Father Rafaeli Mallena was enjoying dinner when he heard the first explosion—and he immediately felt that something was seriously wrong.
As Catholic chaplain aboard the cruise ship Costa Concordia, Father Mallena was accustomed to the ship’s lilting rhythms—and this was different. He rose and returned to the chapel to pray. He was still in the chapel forty minutes later, when the alarm sounded for passengers to abandon ship.
As the alarm blared in the hallway, Father Mallena safeguarded the precious items in his care: He hurriedly consumed the Blessed Sacrament, which had been reserved in the tabernacle; and he locked the safe containing valuables, including jewelry and money, which had been entrusted to him by the ship’s staff. Only then did he join the crowd of confused and panicked passengers who were trying to reach safety.
The chaplain helped injured crew and passengers, comforting them amid the chaos of the emergency evacuation. He was angered by early press reports which claimed that the ship’s crew were negligent, not taking care of passengers. Father Mallena reported first-hand stories of heroism on the part of the ship’s crew and staff: “There was a staff captain, for example,” he said, “who saved three or four people who could not swim.”
According to reports from the Catholic Herald, Father Mallena tried to stay aboard in effort to help; but he was persuaded by crew members that it would be better if he boarded a lifeboat and left the sinking ship. He has returned to his native Italy, where he is recovering from the trauma.
So Who, Exactly, Are These Cruise Chaplains?
I’ve met several cruise chaplains through the years, and all have been good priests; those I’ve met have generally been retired priests who haven’t the stamina to manage full-time parish work, but who still want to be of service to Christ and His Church. Father Mallena, who served aboard the Costa Concordia, is 70 years old, so he likely fit that description.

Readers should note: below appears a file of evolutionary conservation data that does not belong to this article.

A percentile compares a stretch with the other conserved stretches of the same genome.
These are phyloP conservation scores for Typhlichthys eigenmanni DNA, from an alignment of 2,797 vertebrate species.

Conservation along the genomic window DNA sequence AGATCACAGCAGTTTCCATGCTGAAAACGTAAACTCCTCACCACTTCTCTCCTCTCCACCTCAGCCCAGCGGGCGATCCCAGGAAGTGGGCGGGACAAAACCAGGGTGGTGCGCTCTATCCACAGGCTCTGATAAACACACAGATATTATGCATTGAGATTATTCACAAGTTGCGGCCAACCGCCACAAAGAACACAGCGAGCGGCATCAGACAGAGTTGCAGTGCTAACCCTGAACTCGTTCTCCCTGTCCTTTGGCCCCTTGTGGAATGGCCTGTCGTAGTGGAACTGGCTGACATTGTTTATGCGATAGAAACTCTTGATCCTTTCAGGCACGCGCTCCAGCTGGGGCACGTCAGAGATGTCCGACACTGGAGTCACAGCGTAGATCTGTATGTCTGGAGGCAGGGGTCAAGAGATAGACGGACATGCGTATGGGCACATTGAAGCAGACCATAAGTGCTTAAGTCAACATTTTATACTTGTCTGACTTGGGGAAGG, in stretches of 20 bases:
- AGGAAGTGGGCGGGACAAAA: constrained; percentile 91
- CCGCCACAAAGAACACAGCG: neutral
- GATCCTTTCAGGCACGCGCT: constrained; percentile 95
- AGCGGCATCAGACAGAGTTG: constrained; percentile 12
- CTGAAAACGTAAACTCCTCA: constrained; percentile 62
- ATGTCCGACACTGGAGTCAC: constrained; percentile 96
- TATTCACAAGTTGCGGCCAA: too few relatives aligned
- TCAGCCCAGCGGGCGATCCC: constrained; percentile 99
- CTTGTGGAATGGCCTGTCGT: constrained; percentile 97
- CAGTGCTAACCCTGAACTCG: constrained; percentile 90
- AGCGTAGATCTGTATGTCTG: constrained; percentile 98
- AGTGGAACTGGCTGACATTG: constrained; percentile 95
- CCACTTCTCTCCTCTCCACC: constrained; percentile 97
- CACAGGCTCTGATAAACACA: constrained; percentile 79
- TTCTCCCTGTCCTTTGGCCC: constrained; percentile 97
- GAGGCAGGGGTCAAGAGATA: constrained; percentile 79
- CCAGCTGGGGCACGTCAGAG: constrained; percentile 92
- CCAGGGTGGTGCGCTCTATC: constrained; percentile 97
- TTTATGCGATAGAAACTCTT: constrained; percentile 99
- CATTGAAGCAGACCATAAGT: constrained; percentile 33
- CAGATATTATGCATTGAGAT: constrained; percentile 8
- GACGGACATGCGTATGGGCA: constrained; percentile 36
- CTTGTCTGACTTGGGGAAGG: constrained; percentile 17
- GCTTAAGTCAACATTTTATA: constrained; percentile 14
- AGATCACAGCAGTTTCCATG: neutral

On ships throughout the world, Catholic chaplains minister to the needs of travelers and vacationers, as well as staff and crew: offering Mass, hearing confessions, and providing spiritual counseling and advice when needed.
The priests are registered as cruise chaplains through the Apostleship of the Sea, a ministry of the Roman Catholic Church in the Maritime world. The organization was originally founded in Glasgow, Scotland, in 1920 by Rev. Donald Macintosh, Arthur Cannon and Peter Anson, who were concerned about the lack of witness the Church was showing aboard ship. Two years later, Pope Pius XI bestowed his blessing on the ministry and encouraged the Apostleship of the Sea to extend its mission to the oceans and shores of all the hemispheres. Around the world, the AOS assists seafarers to meet their basic needs: a safe work environment, a just contract, a safe haven while in port, spiritual renewal, communication with loved ones back home, a few hours of recreation and a genuine welcome.
The Apostleship of the Sea falls under the direction of the Pontifical Council for the Pastoral Care of Migrants and Itinerant People. Because the Apostleship of the Sea’s “parishioners” move around the world, it’s necessary that their pastors be in touch with one another. The AOS World Congress, held every five years, ensures this connection between countries.
In every major country, a bishop serves as the AOS Episcopal promoter, overseeing the work of a national director. The national director oversees the chaplains’ efforts, helping them in developing their ministries. He also operates a communications center, produces a newsletter, establishes and maintains rapport with organizations protecting seafarers’ interests, and appeals to the diocese for port chaplains.
Here in the United States, the Apostleship of the Sea has its national headquarters in Baltimore, Maryland. Its newsletter is Catholic Maritime News in the United States.
Our Lady, Star of the Sea, Mother of God and our Mother, you know all the dangers of soul and body that threaten mariners. Protect your sons and daughters who work and travel on the waters of the world, and protect also their families that await their return.
Star of the Sea, Mother of the Church, give light and strength to those chaplains and lay ministers who bring the love of your Divine Son among mariners. Fill their hearts with a supernatural and life-giving zeal for the apostolate.
Star of the Sea, light shining in the darkness, be a guide to those who sail amid the storms and dangers of life. Enlighten the hearts of ardent disciples and bring us all to the safety of heaven’s port. Amen.